Table of Contents

 

See also the many other chapters in this section e.g. “Fruit juices”, “Milling”, “Dairy processing” etc.

 

1. Overview

“Agro-processing is important because when you have an existing agricultural activity and you add value to the crops produced through agro-processing, that’s where the real income and real job opportunities lie,” Trade and Industry Minister Rob Davies.

This section of The Agri Handbook for South Africa deals with adding value to the primary agricultural product. This finished product is what the consumer wants and pays money for. Because of this, farmers are often advised to be more involved in the activities that happen beyond the farm gate.

The agro-processing industry consists of various sub-sectors, which include:

  • meat processing
  • dairy products
  • fruit and vegetables processing
  • grain mill products
  • sugar mills and refineries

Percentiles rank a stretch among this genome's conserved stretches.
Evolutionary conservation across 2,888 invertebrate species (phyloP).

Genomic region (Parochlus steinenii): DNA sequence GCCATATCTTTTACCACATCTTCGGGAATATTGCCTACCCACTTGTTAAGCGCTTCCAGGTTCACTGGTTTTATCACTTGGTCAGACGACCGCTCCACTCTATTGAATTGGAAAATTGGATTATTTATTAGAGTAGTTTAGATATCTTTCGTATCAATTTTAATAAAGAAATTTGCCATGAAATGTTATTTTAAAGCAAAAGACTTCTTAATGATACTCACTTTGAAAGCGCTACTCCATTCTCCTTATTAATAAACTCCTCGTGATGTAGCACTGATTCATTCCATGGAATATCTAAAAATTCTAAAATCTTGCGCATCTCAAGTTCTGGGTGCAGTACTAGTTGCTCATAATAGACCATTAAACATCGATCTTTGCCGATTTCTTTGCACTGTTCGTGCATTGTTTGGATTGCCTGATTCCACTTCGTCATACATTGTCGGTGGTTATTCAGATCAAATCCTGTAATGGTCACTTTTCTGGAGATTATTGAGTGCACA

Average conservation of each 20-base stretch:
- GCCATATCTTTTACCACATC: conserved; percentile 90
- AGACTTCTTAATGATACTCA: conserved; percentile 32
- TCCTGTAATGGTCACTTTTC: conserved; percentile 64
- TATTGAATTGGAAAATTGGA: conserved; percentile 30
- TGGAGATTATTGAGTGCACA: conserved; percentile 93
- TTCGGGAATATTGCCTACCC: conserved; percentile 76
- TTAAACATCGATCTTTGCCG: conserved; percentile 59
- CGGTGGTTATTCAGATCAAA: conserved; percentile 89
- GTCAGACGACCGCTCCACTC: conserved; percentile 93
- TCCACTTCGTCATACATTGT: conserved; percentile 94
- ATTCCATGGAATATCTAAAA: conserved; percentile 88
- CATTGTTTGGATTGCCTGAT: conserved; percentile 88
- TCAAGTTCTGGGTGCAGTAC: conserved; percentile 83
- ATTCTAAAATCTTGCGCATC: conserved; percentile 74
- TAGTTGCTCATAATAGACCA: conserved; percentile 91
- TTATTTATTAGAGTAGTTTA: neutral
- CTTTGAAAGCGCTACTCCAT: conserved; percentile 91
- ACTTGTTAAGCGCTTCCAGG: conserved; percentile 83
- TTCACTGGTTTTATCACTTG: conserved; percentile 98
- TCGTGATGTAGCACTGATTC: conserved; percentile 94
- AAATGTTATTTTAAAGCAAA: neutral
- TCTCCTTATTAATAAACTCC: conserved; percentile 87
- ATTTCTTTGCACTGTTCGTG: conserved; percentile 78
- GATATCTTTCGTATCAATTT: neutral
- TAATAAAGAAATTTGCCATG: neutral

• wine
  • fruit juices
  • beer
  • cocoa, chocolate and sugar confectionery
  • bakery products
  • prepared animal feeds

Other food products/ingredients include starch and starch products, baby food, chips, baking powder, yeast, condiments, flavours and fragrances, mustard, vinegar, edible salt refining, tea and coffee processing and packing. Non-food products include tobacco, essential oils, biofuels, biopolymers, bioplastics, paper and paper products, wood and wood products, textiles, wearing apparel, rubber products, footwear and leather and leather products.

Government views agro-processing as a sector to be strengthened as it delivers on vital areas like job creation, exports and “raising overall economic productivity" (see heading 5). Business views agro-processing as “a high skilled, capital intensive and scale of economy business”. It welcomes government attention but lists concerns as being that interventions should not crowd out private sector investment or undermine the competitiveness of current players.

 

2. International business environment